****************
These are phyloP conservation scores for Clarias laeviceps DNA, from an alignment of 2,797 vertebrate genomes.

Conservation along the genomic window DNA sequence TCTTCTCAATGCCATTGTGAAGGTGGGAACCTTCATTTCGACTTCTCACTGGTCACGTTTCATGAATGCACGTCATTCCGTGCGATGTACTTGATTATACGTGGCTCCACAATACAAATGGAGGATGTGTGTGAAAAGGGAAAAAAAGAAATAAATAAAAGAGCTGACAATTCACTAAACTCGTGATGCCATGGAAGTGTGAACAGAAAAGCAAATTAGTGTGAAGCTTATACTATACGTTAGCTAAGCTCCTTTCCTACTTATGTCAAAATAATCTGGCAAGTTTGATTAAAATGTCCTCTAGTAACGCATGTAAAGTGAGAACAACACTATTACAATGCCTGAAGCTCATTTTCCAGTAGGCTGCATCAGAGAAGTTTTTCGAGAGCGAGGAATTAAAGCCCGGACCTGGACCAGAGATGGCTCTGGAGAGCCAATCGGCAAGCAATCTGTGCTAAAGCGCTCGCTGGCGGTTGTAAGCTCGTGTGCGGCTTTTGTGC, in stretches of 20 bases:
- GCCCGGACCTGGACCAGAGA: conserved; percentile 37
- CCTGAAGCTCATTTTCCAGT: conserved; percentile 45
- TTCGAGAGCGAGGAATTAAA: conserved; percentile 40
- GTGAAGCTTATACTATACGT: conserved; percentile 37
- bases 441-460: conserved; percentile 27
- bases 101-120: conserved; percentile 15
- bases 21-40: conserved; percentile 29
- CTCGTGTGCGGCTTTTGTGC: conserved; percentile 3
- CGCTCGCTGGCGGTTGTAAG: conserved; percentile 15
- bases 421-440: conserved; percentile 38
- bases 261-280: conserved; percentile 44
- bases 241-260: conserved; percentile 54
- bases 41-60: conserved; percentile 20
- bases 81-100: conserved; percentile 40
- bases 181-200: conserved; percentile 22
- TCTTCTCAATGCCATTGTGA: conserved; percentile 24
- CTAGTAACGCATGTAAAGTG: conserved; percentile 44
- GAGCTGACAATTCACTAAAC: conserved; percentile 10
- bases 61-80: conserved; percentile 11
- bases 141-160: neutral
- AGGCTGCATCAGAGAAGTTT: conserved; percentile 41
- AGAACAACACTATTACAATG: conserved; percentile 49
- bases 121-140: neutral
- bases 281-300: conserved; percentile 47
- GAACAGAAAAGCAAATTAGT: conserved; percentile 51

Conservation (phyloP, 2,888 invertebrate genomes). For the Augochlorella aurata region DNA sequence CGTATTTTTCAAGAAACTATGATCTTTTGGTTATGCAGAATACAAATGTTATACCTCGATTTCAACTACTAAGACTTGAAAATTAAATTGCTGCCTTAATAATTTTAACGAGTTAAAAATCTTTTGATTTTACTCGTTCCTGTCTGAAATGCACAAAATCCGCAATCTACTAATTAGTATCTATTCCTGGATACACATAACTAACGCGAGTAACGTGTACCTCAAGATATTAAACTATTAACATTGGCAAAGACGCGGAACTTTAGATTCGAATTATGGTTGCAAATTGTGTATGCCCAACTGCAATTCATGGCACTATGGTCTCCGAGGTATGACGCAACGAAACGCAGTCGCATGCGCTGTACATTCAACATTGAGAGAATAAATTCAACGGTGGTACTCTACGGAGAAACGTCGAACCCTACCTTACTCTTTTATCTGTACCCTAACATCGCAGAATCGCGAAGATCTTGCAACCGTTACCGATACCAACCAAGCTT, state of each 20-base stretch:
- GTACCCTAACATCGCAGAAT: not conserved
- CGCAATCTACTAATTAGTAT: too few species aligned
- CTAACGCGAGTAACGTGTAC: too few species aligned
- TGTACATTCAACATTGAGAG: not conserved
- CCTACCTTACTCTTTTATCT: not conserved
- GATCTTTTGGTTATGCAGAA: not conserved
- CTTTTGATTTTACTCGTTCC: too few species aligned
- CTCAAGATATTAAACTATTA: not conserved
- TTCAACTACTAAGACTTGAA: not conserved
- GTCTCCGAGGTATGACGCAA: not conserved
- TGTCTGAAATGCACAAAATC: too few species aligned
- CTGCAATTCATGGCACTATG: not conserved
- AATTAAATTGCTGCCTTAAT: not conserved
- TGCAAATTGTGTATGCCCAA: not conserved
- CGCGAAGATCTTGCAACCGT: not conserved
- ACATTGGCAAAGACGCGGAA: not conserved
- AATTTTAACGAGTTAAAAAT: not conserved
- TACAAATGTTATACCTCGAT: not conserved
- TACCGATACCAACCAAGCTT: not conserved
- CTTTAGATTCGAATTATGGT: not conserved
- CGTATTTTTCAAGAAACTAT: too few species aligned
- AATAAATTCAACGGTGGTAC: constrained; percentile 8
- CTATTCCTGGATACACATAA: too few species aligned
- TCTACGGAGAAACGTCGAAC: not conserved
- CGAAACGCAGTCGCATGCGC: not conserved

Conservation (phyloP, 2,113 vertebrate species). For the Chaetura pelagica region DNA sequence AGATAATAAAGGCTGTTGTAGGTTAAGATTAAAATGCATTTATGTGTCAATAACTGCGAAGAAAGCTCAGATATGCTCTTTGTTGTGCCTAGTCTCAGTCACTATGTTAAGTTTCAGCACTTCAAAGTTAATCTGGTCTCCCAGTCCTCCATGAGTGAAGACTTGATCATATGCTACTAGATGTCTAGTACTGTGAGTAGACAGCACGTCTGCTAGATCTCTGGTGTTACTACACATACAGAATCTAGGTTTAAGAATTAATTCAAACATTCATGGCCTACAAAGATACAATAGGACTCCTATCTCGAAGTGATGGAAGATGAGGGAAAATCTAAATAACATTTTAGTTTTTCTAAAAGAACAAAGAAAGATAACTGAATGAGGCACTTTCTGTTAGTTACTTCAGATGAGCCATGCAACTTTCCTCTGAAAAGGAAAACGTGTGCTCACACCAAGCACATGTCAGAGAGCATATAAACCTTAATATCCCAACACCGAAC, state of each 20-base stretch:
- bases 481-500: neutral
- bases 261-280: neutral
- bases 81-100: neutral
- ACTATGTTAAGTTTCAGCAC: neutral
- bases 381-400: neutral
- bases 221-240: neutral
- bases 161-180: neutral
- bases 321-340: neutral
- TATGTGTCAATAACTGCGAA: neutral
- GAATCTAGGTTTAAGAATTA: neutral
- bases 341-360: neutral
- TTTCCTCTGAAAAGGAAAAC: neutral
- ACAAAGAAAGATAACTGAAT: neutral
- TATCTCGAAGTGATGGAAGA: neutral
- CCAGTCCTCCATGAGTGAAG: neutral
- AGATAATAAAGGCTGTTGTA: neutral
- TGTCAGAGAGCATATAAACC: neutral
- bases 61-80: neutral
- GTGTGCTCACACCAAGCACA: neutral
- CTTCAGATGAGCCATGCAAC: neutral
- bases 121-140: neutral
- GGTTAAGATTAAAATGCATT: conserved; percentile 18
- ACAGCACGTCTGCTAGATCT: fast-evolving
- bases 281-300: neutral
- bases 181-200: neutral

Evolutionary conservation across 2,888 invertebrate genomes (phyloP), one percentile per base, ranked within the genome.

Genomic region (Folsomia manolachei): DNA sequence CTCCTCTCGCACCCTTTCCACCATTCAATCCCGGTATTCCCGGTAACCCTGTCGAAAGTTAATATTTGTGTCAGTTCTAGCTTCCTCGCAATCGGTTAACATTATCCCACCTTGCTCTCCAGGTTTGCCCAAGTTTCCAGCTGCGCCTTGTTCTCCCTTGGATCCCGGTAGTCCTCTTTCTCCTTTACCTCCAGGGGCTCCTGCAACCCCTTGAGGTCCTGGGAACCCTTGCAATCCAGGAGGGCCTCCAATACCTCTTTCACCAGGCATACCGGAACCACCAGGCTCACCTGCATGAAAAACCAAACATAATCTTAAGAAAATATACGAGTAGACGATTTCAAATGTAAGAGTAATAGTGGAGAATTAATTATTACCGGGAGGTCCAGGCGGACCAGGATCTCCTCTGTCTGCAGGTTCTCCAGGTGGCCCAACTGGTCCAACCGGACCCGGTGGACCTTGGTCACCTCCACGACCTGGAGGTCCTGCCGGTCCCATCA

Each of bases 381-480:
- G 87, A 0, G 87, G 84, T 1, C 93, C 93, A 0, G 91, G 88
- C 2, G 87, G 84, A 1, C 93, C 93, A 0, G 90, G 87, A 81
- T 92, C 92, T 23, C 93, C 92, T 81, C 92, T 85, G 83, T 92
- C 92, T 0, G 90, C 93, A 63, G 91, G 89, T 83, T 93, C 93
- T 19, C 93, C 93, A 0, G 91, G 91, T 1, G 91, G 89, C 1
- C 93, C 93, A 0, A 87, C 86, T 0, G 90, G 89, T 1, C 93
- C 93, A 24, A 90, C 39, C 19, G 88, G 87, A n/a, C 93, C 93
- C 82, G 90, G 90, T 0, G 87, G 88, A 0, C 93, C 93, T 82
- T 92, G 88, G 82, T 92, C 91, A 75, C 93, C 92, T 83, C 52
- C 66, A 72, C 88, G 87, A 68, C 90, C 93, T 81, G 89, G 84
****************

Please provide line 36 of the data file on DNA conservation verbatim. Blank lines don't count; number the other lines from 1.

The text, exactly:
- CTCAAGATATTAAACTATTA: not conserved